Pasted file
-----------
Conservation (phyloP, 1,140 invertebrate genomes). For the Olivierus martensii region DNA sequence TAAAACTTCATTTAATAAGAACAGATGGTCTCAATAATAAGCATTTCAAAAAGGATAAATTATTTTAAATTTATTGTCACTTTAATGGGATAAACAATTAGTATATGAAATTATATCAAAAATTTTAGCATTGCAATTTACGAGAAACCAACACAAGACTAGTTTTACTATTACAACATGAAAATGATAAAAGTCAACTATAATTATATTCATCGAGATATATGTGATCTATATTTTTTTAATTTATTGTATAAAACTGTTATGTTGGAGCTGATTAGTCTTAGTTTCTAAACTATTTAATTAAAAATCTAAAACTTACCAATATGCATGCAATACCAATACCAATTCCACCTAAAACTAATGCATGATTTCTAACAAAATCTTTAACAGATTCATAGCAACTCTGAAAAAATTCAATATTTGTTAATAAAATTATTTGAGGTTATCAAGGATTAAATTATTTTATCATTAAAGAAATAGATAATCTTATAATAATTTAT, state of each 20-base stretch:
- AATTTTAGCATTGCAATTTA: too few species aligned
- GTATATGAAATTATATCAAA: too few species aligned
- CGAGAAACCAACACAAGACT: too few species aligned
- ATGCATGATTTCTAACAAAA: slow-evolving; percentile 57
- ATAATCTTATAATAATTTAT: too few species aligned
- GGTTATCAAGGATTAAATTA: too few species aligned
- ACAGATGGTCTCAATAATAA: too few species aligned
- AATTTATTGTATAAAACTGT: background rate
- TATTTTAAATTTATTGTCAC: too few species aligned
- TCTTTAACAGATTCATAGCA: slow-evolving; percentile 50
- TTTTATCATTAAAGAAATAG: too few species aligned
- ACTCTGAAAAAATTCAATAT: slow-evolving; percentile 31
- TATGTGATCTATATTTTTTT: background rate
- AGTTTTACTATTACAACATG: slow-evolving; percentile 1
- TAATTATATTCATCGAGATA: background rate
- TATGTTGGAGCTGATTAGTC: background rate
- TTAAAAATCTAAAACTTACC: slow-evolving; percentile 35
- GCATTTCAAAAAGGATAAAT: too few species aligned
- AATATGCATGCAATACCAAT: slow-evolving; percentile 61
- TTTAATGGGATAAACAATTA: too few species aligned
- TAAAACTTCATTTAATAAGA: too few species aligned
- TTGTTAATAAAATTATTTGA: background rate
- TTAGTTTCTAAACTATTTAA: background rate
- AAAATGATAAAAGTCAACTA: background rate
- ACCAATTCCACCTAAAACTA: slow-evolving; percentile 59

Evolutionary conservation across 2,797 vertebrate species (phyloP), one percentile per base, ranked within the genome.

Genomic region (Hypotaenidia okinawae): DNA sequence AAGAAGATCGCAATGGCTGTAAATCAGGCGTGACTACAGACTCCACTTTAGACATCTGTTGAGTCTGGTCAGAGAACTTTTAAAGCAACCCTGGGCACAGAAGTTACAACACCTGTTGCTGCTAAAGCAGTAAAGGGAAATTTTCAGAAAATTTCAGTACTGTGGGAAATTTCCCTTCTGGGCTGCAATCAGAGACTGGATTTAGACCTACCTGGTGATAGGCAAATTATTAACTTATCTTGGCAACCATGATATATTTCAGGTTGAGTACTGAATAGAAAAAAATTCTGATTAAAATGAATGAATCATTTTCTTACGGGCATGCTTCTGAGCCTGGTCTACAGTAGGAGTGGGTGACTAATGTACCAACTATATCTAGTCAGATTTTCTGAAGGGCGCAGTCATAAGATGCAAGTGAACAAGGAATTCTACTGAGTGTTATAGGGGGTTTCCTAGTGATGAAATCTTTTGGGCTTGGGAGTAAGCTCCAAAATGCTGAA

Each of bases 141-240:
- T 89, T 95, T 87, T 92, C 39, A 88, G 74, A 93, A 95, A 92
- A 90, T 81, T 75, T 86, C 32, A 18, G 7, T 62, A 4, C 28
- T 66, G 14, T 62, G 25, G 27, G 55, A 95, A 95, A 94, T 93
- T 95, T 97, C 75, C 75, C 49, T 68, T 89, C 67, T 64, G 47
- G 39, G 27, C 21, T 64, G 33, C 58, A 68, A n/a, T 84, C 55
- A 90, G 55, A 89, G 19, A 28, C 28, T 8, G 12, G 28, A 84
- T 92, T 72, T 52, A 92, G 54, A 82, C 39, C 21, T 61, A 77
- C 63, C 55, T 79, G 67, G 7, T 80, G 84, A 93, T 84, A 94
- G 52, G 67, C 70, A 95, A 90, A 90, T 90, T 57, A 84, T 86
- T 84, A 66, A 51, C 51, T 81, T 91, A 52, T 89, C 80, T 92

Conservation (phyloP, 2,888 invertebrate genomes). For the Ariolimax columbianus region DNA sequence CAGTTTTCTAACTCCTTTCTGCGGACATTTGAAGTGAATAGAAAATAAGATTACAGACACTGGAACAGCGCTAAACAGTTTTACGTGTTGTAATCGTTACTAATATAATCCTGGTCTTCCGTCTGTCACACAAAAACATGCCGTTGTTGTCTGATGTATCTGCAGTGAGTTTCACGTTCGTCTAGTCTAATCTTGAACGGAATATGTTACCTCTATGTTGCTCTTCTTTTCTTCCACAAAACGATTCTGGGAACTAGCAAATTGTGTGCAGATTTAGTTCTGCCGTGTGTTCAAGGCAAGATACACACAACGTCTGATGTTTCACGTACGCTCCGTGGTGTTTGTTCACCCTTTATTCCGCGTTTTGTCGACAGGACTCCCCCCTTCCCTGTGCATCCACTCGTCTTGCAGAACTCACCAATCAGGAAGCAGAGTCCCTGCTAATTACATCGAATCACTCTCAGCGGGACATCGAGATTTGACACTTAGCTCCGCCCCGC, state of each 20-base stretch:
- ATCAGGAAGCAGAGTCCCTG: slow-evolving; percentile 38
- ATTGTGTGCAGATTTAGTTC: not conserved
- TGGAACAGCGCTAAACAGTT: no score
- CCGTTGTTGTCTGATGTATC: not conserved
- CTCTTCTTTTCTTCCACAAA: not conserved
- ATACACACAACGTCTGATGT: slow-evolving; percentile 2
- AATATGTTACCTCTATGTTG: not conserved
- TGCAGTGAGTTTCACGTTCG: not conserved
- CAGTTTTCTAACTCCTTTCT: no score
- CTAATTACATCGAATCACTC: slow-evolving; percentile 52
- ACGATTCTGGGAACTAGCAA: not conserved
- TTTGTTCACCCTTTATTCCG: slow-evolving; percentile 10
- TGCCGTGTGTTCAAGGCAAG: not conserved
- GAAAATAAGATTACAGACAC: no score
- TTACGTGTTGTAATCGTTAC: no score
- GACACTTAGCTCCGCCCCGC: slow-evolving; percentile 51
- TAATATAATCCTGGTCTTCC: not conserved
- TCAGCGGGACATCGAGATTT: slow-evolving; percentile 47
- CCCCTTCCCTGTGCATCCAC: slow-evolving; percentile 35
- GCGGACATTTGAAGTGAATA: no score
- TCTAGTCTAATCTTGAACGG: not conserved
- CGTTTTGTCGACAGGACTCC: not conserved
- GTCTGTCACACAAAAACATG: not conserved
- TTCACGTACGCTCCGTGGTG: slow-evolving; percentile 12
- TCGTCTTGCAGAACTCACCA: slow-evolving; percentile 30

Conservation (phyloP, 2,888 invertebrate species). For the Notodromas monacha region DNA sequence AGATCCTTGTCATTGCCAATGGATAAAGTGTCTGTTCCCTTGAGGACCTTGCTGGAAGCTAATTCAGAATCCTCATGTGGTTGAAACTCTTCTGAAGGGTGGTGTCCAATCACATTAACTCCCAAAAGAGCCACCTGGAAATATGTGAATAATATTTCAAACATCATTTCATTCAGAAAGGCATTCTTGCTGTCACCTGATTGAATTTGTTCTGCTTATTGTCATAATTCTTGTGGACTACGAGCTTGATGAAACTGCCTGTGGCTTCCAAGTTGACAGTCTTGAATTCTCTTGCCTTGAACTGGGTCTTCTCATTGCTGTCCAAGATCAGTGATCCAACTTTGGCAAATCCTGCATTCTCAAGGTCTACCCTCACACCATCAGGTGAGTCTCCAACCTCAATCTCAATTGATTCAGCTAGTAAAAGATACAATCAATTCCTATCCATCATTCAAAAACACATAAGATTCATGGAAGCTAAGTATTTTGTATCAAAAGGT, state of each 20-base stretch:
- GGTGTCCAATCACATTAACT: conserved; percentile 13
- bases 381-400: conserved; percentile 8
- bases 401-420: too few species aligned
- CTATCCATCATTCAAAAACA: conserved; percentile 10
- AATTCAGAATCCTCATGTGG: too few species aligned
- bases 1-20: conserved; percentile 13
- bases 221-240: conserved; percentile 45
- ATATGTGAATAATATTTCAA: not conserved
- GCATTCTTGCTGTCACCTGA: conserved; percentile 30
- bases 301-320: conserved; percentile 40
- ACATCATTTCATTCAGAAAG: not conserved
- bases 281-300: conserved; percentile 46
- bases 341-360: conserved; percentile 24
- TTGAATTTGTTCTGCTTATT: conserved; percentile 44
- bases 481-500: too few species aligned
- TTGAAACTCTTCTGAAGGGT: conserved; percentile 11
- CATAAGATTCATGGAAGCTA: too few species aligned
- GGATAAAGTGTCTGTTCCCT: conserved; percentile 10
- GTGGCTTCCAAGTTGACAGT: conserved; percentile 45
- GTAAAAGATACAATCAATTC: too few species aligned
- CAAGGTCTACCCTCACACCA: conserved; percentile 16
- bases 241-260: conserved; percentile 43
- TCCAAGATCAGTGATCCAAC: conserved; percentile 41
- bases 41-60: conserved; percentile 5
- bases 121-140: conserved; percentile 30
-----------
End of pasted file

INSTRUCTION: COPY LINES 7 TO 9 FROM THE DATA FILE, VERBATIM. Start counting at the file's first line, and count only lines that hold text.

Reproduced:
- GGTTATCAAGGATTAAATTA: too few species aligned
- ACAGATGGTCTCAATAATAA: too few species aligned
- AATTTATTGTATAAAACTGT: background rate